Letter to the Senate Judiciary Committee from Retired General Robert G. Gard, Jr. Urging the Committee to Oppose the Proposed Flag Desecration Constitutional Amendment
Senator Orrin Hatch, Chairman
Senate Committee on the Judiciary
Senator Patrick Leahy, Ranking Minority Member
Senate Committee on the Judiciary
Dear Senators Hatch and Leahy,
I appreciate the opportunity to offer my views on the proposed Constitutional Amendment to ban Flag Desecration. I wish that my schedule had permitted me to attend the Senate Judiciary Committee's hearing. As a veteran with 31 years of service in the U.S. Army, including combat duty in both Korea and Vietnam, I believe that I may be able to offer a useful perspective on this controversial proposal.
I must admit that when I try to identify the most pressing issues facing veterans today, flag burning does not make my list. To be clear, I have no patience with those who defile our national standard. It is wrong, it is unpatriotic and it is deeply offensive to those of us who serve or have served in uniform. But, in a new era of global conflict and threat, is it really the issue that should be taking up the valuable time of Congress?
This month, the Defense Department is coordinating the largest troop rotation since World War II. The operation is so dangerous that Army truck drivers received special forces training in Kuwait, learning, for instance, how to fire accurately from the wheel while evading an enemy ambush.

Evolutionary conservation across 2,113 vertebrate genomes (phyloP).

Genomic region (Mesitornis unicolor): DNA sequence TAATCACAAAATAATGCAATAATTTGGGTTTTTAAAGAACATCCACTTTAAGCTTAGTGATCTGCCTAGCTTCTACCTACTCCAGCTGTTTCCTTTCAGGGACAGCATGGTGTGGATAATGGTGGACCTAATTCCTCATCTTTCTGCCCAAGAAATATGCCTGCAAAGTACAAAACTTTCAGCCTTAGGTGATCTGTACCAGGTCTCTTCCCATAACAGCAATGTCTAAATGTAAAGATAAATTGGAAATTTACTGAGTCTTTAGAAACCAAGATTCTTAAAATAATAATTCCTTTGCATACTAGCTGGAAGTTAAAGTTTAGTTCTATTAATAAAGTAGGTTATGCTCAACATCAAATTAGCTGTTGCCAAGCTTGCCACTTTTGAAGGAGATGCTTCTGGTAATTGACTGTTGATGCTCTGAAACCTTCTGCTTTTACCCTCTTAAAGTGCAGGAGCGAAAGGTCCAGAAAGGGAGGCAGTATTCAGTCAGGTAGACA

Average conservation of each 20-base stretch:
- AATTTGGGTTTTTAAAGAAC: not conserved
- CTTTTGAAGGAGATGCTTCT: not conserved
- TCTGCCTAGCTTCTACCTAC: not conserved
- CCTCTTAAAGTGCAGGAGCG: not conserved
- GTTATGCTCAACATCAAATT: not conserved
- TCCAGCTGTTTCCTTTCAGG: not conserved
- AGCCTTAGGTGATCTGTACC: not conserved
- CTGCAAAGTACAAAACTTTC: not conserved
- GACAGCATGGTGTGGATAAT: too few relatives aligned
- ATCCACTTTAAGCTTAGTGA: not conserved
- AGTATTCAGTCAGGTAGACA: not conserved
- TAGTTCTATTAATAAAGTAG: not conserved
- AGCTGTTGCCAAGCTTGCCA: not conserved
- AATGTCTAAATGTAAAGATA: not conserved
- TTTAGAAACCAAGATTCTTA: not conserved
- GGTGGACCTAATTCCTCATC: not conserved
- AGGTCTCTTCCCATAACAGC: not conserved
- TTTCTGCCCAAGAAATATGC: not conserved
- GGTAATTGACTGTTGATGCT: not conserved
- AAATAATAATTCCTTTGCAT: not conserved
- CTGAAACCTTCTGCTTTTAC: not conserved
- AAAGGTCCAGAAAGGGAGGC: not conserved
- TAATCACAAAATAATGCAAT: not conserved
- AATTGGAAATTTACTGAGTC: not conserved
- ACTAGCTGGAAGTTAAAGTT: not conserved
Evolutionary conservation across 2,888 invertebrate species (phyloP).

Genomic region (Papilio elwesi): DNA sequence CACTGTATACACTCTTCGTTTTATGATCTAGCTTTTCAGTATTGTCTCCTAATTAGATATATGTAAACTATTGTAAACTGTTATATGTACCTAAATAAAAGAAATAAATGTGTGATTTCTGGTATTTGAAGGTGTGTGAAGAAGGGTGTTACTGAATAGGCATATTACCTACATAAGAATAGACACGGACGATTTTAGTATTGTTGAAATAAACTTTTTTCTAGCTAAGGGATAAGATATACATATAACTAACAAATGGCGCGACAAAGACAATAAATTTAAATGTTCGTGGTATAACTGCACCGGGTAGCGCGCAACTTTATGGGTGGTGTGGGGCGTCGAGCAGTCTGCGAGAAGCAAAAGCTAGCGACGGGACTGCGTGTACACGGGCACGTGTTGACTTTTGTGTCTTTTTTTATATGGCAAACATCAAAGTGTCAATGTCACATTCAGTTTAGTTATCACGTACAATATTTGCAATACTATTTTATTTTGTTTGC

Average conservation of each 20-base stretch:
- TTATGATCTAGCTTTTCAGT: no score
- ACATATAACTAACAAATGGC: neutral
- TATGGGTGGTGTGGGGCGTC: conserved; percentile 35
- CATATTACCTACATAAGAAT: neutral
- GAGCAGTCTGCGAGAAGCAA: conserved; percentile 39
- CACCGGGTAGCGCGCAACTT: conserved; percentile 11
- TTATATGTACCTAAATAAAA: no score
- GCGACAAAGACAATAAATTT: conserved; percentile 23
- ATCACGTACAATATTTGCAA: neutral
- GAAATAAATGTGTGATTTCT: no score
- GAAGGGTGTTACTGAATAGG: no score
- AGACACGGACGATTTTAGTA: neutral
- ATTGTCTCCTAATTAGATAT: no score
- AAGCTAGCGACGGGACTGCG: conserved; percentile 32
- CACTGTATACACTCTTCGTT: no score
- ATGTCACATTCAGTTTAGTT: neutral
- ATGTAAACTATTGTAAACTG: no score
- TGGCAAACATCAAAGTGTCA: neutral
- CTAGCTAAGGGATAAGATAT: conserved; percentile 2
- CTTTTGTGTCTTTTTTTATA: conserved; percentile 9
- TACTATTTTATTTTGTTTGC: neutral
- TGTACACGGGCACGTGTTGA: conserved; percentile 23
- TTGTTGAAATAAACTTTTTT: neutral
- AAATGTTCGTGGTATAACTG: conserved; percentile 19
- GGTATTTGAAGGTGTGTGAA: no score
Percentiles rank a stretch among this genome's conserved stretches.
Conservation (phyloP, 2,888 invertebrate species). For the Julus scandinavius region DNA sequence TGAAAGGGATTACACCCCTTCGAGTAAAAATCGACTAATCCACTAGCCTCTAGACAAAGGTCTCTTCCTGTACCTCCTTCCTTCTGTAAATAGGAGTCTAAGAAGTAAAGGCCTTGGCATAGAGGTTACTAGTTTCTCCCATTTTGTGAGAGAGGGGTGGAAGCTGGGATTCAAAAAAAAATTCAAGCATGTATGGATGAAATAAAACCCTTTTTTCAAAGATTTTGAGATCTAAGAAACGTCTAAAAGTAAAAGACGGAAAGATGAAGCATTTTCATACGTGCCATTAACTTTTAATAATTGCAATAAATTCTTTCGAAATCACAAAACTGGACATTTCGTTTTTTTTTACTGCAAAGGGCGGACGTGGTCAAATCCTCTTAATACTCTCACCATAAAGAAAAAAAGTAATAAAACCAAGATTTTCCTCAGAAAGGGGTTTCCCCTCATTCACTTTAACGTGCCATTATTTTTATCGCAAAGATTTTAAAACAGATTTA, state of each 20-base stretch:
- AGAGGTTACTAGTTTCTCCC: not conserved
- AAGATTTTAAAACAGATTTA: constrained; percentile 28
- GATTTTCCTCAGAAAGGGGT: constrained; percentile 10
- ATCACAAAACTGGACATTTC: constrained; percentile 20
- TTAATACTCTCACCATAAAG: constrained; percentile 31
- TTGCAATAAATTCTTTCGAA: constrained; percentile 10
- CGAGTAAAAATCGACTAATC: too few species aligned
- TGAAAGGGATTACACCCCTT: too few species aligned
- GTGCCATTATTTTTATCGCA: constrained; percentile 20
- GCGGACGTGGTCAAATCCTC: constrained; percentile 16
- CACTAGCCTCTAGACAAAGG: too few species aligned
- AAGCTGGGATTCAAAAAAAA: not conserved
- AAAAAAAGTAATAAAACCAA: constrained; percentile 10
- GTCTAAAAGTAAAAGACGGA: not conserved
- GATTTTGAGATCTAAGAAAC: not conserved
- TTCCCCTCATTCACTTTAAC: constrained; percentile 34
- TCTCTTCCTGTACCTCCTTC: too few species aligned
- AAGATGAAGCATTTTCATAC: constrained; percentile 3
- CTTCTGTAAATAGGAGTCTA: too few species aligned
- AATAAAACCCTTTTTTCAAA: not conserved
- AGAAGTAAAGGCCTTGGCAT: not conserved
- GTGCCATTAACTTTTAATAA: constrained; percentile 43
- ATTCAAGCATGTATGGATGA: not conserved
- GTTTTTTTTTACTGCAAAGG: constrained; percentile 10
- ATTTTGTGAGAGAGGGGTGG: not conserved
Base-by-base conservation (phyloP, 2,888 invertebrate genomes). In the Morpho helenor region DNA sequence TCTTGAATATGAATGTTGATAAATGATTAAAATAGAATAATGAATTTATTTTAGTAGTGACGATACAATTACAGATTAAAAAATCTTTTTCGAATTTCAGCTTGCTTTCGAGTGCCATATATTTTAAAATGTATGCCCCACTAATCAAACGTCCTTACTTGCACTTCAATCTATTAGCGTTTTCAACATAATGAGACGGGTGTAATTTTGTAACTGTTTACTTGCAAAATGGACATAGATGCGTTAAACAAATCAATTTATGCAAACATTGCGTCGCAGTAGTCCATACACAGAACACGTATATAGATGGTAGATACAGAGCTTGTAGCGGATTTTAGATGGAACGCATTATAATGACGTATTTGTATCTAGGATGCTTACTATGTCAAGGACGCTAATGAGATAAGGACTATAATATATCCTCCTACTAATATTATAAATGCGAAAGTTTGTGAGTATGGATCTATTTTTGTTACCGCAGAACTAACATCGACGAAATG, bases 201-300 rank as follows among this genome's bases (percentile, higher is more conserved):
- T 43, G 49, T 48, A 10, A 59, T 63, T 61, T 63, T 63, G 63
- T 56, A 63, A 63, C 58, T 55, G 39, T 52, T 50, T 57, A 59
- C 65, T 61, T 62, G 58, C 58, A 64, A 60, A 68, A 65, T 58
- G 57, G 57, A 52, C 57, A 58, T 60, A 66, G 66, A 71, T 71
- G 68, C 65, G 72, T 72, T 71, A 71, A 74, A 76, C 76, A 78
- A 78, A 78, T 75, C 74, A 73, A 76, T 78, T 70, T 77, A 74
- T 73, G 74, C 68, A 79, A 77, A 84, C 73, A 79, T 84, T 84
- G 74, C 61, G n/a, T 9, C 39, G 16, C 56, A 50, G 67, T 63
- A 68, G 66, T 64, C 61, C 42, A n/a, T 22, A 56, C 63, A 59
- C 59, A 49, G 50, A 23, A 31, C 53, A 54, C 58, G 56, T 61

This spring, Task Force 121, the unit that found Saddam Hussein, will launch a newly concerted campaign to capture Osama Bin Laden in the mountains of Afghanistan. The region in which it will be operating is one of the most forbidding in the world. Lying on the border with Pakistan, the area is fraught with hidden peril, so much so that the terrain itself played a big part in defeating the Soviet war machine in the 1980s.
On the home front, our military is receiving rhetorical laurels for its splendid achievements in Iraq, but our veterans are still fighting for richly deserved access to medical care, mental health services, adequate housing, disability assistance and other essential services. The President's 2005 budget cuts funding for veteran nursing home beds, reduces the number of people dedicated to solving the federal backlog in processing disability claims, and forces veterans to pay a fee just to access their health care system. It is such an anemic measure that Edward S. Banas Sr., commander in chief of the Veterans of Foreign Wars, called it a ""disgrace and a sham.""
But, instead of addressing these issues, Congress is spending its time debating flag burning. For lawmakers unwilling to actually face the tough questions, this may provide an appealing smoke screen. At first blush, it sounds a patriotic note that they believe will appeal to veterans, but it requires no allocation of resources. And, I fear, it allows politicians to be in favor of an empty patriotic gesture without doing anything substantive to assist veterans.